Dov Khenin, one of the most prolific and progressive of Israel’s lawmakers, announced his retirement from the Knesset ahead of the April 9 elections.
A member of the once-communist Hadash list, Khenin was the sole Jewish lawmaker on the Joint List slate.
“I’m not abandoning political life,” he said in a Knesset press conference on Tuesday morning announcing his decision. “But I want to help bring change. The ship is sailing at top speed in the wrong direction, and the direction can’t be changed from the bow, from the Knesset.”
He added: “I want to join the grassroots and try to change the [country’s] direction from the bottom up.”
He vowed to work to help Hadash and the Joint List in the coming elections, and to “support any move toward cooperation” among left-wing factions “against the right.”
Khenin, 60, has spent decades as a political activist, attorney and professor of political science.
Born to communist activist parents — his father David was one of the early leaders of the Israel Communist Party — Khenin refused to be deployed to the West Bank during his military service in the late 1970s.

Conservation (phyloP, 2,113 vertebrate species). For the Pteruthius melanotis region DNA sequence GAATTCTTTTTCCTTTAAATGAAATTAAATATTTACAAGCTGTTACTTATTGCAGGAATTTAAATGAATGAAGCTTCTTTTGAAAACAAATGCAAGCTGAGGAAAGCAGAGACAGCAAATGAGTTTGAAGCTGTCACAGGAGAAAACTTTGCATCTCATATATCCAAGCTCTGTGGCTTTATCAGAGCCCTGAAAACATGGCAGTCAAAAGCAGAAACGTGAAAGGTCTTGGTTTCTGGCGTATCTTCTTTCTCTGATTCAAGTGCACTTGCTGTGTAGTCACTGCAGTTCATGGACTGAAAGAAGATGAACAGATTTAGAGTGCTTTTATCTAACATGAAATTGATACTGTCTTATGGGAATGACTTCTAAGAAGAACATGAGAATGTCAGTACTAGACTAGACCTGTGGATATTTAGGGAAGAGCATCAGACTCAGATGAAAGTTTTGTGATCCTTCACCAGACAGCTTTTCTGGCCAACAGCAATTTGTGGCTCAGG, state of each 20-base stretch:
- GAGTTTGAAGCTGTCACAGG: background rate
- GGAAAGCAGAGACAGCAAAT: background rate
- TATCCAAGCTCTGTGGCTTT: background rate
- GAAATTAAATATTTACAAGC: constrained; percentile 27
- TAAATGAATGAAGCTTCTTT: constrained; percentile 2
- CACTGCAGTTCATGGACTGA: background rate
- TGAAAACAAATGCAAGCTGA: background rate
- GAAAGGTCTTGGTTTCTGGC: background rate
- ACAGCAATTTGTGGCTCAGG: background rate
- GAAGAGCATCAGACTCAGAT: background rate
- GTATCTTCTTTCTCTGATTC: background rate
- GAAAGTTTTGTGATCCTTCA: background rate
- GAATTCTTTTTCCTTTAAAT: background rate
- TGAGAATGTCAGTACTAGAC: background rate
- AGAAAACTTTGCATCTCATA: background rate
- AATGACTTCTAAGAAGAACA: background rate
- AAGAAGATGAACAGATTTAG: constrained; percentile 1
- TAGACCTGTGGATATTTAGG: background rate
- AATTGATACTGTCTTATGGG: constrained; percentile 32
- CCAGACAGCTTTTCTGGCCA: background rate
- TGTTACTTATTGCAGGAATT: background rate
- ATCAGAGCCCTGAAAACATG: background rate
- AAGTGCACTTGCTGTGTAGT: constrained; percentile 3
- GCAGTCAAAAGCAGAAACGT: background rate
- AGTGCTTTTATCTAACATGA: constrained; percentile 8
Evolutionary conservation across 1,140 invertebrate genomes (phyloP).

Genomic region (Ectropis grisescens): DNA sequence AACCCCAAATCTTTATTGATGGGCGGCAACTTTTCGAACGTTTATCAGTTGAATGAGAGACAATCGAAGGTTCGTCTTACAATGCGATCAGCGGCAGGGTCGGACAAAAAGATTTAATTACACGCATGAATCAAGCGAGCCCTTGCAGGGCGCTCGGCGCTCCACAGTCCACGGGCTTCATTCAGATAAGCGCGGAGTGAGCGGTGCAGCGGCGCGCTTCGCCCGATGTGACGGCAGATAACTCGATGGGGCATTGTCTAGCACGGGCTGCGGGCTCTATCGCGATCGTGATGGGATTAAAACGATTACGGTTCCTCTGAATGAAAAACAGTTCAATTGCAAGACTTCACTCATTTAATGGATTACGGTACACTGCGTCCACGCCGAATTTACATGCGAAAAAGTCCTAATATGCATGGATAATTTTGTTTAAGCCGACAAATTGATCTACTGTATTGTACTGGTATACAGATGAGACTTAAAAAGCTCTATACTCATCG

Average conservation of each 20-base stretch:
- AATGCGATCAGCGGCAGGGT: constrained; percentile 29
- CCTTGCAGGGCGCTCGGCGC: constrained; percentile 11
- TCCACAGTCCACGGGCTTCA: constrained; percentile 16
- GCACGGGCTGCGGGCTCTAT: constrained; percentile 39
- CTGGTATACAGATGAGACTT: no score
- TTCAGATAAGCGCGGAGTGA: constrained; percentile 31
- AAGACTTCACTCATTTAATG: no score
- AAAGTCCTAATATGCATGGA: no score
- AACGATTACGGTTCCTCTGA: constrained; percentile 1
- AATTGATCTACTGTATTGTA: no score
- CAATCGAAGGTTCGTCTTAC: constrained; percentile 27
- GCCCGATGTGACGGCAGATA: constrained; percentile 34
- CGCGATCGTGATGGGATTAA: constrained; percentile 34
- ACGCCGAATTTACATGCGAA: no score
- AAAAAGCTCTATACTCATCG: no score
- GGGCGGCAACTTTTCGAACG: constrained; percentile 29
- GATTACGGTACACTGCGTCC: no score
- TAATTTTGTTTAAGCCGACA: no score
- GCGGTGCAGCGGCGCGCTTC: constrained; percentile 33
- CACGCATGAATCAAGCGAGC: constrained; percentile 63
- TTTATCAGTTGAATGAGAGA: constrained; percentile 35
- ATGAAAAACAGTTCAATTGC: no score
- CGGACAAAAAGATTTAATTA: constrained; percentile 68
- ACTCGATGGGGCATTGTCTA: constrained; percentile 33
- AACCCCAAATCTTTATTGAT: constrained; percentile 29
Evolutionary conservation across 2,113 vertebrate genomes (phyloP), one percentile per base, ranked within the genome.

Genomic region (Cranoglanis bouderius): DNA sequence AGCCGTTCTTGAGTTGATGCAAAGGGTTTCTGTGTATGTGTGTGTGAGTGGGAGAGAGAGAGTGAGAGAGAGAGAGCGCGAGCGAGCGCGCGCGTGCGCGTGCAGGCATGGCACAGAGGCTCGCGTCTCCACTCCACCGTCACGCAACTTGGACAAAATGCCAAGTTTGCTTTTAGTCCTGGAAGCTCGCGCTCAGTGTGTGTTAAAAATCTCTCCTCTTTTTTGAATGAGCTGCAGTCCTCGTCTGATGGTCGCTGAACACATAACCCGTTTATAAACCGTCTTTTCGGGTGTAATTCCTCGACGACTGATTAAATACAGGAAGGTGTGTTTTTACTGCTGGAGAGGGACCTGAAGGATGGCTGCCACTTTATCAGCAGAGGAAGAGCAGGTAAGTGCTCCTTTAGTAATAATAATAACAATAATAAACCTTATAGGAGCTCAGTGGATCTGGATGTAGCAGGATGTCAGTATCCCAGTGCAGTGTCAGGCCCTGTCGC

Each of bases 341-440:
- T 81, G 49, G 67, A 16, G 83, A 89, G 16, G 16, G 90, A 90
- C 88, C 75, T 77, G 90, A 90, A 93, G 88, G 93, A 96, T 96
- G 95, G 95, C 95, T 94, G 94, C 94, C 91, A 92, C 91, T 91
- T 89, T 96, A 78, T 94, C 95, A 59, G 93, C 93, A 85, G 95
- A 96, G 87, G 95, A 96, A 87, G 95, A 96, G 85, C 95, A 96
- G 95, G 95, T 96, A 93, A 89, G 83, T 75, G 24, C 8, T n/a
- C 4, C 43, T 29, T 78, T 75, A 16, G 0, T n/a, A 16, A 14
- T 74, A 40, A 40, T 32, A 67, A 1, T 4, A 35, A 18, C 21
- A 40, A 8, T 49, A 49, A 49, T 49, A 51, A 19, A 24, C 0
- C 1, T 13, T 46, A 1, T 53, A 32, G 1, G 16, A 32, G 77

He served as chair of an umbrella organization of Israeli environmental groups from 2002.
Once he entered the Knesset as a Hadash MK in 2006, he became one of the most prolific authors of legislation for the next four Knessets. His efforts focused on welfare and social issues, from expanding protection for juvenile criminals to helping extend paid maternity leave to 14 weeks, and on environmental causes.
He ran unsuccessfully for mayor of Tel Aviv in 2008 as head of the Ir Lekulanu, or “City for Us All,” movement that sought to reform the municipality. He lost to incumbent mayor Ron Huldai 51 percent to 34%, but his movement’s faction on the city council, at five seats, was equal to that of Huldai’s Tel Aviv Ahat, “One Tel Aviv.”
The Labor party’s most prominent self-described socialist lawmaker, former party leader MK Shelly Yachimovich, praised Khenin on Tuesday and called his retirement “a massive loss for the Knesset and the public.”
She described Khenin as a “gifted, top-tier lawmaker, an ideological man who saw in politics — something not to be taken for granted these days — a place to realize his worldview, many parts of which I agree with.”
Observers expect Khenin to be replaced on the Hadash Knesset slate, part of the broader Joint List, by another Jew. Only once, after the 2003 elections, has Hadash’s faction failed to include a Jewish member.